ON THE WEB, 31 May 2013
Li Keqiang’s visit to India raises a pertinent question whether his visit suggests a change in China’s strategy towards India or it is a mere continuation of the old one. Clearly in Beijing’s perspective, the core irritant in India-China relations is the Dalai Lama and the Tibet issue. This remains the central concern for the new leadership as well. Therefore, Li’s visit to India is not to be seen in terms of upgrading India-China relations but addressing the Chinese concerns in the region emanating from the Tibet issue.
To tackle the Tibet issue, the existing strategy of the Chinese leadership has been two-fold: internally, it devised the minority policy to weave the Tibetans into the idea of a Chinese nation and adopted the Western development strategy to integrate the economically backward periphery with the China core. Externally, it made Tibet the primary focus in dealing with the neighbouring countries, India and Nepal where substantial number of Tibetans have taken refuge from the Chinese Communist government. Consequently, the Indian government has been forced to acquiesce to the Chinese demands that New Delhi should not allow any anti-Chinese Tibetan protests in its soil and also significantly, it should control its media from “irresponsible” dissemination of news on India-China relations. With Nepal, China has sought the same assurances of not allowing its soil for any kind of anti-Chinese activities. Further till 2010, Beijing has carried out talks with the Tibetan Government in Exile hoping to compel the Dalai Lama to accept the singular reality that Tibet has always been a part of China.
Besides diplomatic and political means, the Chinese leadership following Deng Xiaoping’s principle has insisted on India since the 1980s to keep aside the border problem (which is India’s core concern) and focus on building economic linkages. India-China trade has thus spiraled and targeted to achieve $100 billion by 2015. Thus far, China’s primary strategy has been to keep politics separate in its relations with India and solely focus on the economic issues.
Apparently, this strategy though has been working well, has failed to produce the desired result. The 2008 Tibetan protests, followed by the Dalai Lama’s devolution of power indicated to the Chinese that the Tibet issue instead of becoming obscure is gaining strength. The 117 self-immolations further revealed the hollowness of its strategy of economic development. With India, while China has succeeded in keeping economic and political issues separate, it failed to force India give up the Tibet card. Arguably, China has realised that it cannot handle the Tibet question without the cooperation of the Indian government which shelters the Dalai Lama and 1,20,000 Tibetan refugees.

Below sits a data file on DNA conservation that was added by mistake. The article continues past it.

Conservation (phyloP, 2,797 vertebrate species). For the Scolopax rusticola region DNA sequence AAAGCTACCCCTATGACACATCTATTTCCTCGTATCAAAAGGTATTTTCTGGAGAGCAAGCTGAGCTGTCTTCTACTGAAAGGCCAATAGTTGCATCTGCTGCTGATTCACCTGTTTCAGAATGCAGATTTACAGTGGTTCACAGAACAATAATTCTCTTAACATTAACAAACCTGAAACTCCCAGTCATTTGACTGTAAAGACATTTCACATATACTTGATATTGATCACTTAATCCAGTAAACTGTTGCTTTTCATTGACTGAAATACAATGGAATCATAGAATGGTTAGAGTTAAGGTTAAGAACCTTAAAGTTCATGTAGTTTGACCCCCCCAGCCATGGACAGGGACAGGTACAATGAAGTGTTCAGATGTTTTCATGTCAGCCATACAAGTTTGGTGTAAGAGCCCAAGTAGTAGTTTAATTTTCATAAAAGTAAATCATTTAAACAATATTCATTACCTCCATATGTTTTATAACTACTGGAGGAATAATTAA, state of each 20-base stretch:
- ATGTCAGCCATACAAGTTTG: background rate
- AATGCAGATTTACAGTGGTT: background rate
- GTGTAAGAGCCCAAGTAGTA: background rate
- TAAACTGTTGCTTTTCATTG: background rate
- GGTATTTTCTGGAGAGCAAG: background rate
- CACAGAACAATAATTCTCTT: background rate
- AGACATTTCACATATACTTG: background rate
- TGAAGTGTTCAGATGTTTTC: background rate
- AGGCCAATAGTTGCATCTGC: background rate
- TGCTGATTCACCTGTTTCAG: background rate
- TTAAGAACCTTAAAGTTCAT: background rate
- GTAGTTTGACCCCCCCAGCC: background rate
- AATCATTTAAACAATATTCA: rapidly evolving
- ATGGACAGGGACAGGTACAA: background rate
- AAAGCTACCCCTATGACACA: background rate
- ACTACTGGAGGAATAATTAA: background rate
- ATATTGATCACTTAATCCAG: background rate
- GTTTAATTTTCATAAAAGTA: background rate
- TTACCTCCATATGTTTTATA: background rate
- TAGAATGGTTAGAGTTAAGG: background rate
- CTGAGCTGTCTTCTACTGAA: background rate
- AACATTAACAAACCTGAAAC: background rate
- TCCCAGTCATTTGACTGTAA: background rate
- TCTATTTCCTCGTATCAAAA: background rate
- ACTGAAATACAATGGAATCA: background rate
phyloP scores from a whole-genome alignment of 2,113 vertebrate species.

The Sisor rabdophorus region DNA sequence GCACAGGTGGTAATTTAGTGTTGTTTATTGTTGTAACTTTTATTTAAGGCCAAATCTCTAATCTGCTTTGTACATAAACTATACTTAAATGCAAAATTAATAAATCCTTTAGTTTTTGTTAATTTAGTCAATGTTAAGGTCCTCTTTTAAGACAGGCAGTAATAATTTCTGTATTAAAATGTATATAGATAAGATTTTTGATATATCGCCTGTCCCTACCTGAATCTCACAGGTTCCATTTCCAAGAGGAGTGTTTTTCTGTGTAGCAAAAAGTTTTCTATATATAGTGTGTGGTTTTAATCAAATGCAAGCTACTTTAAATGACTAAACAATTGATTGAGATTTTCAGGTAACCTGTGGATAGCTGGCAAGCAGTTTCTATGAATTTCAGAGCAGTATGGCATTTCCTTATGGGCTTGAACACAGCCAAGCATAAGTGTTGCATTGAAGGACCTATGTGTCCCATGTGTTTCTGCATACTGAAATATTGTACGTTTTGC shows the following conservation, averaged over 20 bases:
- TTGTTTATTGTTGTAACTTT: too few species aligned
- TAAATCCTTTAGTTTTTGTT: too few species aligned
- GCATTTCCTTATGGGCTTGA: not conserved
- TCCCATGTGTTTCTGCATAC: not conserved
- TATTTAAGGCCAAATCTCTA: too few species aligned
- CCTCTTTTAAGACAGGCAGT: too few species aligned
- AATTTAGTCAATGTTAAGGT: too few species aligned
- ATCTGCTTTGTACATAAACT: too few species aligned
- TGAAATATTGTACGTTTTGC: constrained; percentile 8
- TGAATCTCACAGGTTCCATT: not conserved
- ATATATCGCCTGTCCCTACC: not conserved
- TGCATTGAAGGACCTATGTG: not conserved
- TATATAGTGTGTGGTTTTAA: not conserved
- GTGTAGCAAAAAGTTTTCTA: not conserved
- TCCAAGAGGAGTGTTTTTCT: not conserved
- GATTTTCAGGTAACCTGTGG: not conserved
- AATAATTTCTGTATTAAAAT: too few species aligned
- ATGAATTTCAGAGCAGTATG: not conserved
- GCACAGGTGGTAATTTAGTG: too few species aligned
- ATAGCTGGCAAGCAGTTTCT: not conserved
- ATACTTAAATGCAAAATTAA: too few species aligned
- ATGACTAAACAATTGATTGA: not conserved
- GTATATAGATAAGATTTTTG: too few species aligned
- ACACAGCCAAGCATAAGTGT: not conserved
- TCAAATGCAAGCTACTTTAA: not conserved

China has thus, apparently fine-tuned the existing strategy of economic engagement as the means to achieve stability in Tibet. Of course it still means keeping politics and economics separate and therefore according no space for any discussion on Tibet with India or with the Dalai Lama. Like its predecessors, the new leadership also believes in not reviving the talks with the exiled Tibetan government [Central Tibetan Administration] in Dharamshala. However, it is increasingly floating the idea of forming a trilateral cooperation involving India-Nepal-China. This economic trilateral bridge is all the more essential when Chinese trade with the Western world is shrinking following the Euro-zone crisis that would certainly hit its Western development strategy, the key strategy to tame the restive Tibet.
Incidentally, in 2012, the Chinese ambassador to Nepal, Yang Houlan said that “China is pushing its ‘Develop West Strategy’ and South Asia represents one of the main overseas investment opportunities. Nepal could provide China the much needed overland channel to South Asia.” The idea of trilateralism got further fillip when between 27 and 30 April 2013 Nepal’s Maoist leader, Pushpkamal Dahal Prachanda visited India right after concluding his China tour on 20 April and raised the issue of trilateral cooperation. Evidently, China is increasingly viewing its relations with India and Nepal and its Tibetan problem as an integrated issue and is therefore, seeking a regional solution in terms of economic trilateral integration.